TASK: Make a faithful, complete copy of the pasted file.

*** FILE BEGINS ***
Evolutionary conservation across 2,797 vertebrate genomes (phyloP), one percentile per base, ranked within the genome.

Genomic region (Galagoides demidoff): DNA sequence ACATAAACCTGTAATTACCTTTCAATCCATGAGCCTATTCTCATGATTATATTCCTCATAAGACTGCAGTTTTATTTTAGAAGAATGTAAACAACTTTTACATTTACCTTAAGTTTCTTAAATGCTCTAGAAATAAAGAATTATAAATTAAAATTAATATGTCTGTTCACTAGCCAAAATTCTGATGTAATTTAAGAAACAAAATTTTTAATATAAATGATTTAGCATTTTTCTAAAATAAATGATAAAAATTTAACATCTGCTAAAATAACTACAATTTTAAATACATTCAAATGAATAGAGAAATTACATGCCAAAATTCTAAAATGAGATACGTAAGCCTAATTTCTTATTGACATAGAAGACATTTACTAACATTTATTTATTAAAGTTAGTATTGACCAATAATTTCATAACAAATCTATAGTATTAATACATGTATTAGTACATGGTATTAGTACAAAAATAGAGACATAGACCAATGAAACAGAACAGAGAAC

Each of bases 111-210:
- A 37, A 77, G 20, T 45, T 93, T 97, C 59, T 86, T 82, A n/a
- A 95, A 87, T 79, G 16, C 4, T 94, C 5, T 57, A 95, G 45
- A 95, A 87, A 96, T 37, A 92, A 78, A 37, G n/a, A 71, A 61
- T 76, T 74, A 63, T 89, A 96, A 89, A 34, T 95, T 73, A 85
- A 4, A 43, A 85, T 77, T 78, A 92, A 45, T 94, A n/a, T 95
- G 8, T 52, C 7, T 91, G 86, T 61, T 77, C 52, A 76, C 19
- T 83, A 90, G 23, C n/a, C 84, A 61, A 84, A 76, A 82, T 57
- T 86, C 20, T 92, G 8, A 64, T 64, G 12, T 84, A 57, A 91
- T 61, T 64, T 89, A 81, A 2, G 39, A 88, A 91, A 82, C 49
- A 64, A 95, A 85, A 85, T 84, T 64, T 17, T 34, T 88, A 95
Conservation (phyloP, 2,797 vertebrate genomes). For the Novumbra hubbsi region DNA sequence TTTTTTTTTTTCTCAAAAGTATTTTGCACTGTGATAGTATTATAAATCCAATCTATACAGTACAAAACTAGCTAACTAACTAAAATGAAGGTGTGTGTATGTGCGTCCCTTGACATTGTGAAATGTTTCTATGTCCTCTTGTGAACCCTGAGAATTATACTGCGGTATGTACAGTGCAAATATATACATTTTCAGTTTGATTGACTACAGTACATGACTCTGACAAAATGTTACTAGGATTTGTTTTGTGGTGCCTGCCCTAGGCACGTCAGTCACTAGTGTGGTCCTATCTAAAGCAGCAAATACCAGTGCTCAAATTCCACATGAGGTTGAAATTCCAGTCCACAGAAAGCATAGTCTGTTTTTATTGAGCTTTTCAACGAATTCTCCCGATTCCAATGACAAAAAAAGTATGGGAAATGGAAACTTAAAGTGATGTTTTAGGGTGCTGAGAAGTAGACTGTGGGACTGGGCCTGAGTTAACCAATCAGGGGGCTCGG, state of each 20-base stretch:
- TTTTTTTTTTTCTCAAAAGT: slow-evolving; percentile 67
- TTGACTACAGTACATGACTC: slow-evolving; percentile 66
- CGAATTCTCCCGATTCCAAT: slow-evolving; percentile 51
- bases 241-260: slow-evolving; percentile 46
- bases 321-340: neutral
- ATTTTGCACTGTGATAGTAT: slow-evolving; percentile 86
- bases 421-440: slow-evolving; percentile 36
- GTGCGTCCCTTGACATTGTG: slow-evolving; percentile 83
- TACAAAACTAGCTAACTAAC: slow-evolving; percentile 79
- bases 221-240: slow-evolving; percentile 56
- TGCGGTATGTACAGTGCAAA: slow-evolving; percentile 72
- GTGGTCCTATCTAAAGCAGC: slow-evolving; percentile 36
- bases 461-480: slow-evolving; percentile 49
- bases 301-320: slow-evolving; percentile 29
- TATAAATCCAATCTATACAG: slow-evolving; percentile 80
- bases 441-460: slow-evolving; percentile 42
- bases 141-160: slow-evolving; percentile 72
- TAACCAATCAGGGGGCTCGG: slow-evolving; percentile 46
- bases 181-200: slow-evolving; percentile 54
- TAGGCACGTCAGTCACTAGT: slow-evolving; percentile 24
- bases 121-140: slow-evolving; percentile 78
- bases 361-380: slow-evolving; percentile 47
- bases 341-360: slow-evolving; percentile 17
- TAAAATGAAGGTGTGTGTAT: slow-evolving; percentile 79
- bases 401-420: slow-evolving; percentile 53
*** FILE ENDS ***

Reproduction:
Evolutionary conservation across 2,797 vertebrate genomes (phyloP), one percentile per base, ranked within the genome.

Genomic region (Galagoides demidoff): DNA sequence ACATAAACCTGTAATTACCTTTCAATCCATGAGCCTATTCTCATGATTATATTCCTCATAAGACTGCAGTTTTATTTTAGAAGAATGTAAACAACTTTTACATTTACCTTAAGTTTCTTAAATGCTCTAGAAATAAAGAATTATAAATTAAAATTAATATGTCTGTTCACTAGCCAAAATTCTGATGTAATTTAAGAAACAAAATTTTTAATATAAATGATTTAGCATTTTTCTAAAATAAATGATAAAAATTTAACATCTGCTAAAATAACTACAATTTTAAATACATTCAAATGAATAGAGAAATTACATGCCAAAATTCTAAAATGAGATACGTAAGCCTAATTTCTTATTGACATAGAAGACATTTACTAACATTTATTTATTAAAGTTAGTATTGACCAATAATTTCATAACAAATCTATAGTATTAATACATGTATTAGTACATGGTATTAGTACAAAAATAGAGACATAGACCAATGAAACAGAACAGAGAAC

Each of bases 111-210:
- A 37, A 77, G 20, T 45, T 93, T 97, C 59, T 86, T 82, A n/a
- A 95, A 87, T 79, G 16, C 4, T 94, C 5, T 57, A 95, G 45
- A 95, A 87, A 96, T 37, A 92, A 78, A 37, G n/a, A 71, A 61
- T 76, T 74, A 63, T 89, A 96, A 89, A 34, T 95, T 73, A 85
- A 4, A 43, A 85, T 77, T 78, A 92, A 45, T 94, A n/a, T 95
- G 8, T 52, C 7, T 91, G 86, T 61, T 77, C 52, A 76, C 19
- T 83, A 90, G 23, C n/a, C 84, A 61, A 84, A 76, A 82, T 57
- T 86, C 20, T 92, G 8, A 64, T 64, G 12, T 84, A 57, A 91
- T 61, T 64, T 89, A 81, A 2, G 39, A 88, A 91, A 82, C 49
- A 64, A 95, A 85, A 85, T 84, T 64, T 17, T 34, T 88, A 95
Conservation (phyloP, 2,797 vertebrate genomes). For the Novumbra hubbsi region DNA sequence TTTTTTTTTTTCTCAAAAGTATTTTGCACTGTGATAGTATTATAAATCCAATCTATACAGTACAAAACTAGCTAACTAACTAAAATGAAGGTGTGTGTATGTGCGTCCCTTGACATTGTGAAATGTTTCTATGTCCTCTTGTGAACCCTGAGAATTATACTGCGGTATGTACAGTGCAAATATATACATTTTCAGTTTGATTGACTACAGTACATGACTCTGACAAAATGTTACTAGGATTTGTTTTGTGGTGCCTGCCCTAGGCACGTCAGTCACTAGTGTGGTCCTATCTAAAGCAGCAAATACCAGTGCTCAAATTCCACATGAGGTTGAAATTCCAGTCCACAGAAAGCATAGTCTGTTTTTATTGAGCTTTTCAACGAATTCTCCCGATTCCAATGACAAAAAAAGTATGGGAAATGGAAACTTAAAGTGATGTTTTAGGGTGCTGAGAAGTAGACTGTGGGACTGGGCCTGAGTTAACCAATCAGGGGGCTCGG, state of each 20-base stretch:
- TTTTTTTTTTTCTCAAAAGT: slow-evolving; percentile 67
- TTGACTACAGTACATGACTC: slow-evolving; percentile 66
- CGAATTCTCCCGATTCCAAT: slow-evolving; percentile 51
- bases 241-260: slow-evolving; percentile 46
- bases 321-340: neutral
- ATTTTGCACTGTGATAGTAT: slow-evolving; percentile 86
- bases 421-440: slow-evolving; percentile 36
- GTGCGTCCCTTGACATTGTG: slow-evolving; percentile 83
- TACAAAACTAGCTAACTAAC: slow-evolving; percentile 79
- bases 221-240: slow-evolving; percentile 56
- TGCGGTATGTACAGTGCAAA: slow-evolving; percentile 72
- GTGGTCCTATCTAAAGCAGC: slow-evolving; percentile 36
- bases 461-480: slow-evolving; percentile 49
- bases 301-320: slow-evolving; percentile 29
- TATAAATCCAATCTATACAG: slow-evolving; percentile 80
- bases 441-460: slow-evolving; percentile 42
- bases 141-160: slow-evolving; percentile 72
- TAACCAATCAGGGGGCTCGG: slow-evolving; percentile 46
- bases 181-200: slow-evolving; percentile 54
- TAGGCACGTCAGTCACTAGT: slow-evolving; percentile 24
- bases 121-140: slow-evolving; percentile 78
- bases 361-380: slow-evolving; percentile 47
- bases 341-360: slow-evolving; percentile 17
- TAAAATGAAGGTGTGTGTAT: slow-evolving; percentile 79
- bases 401-420: slow-evolving; percentile 53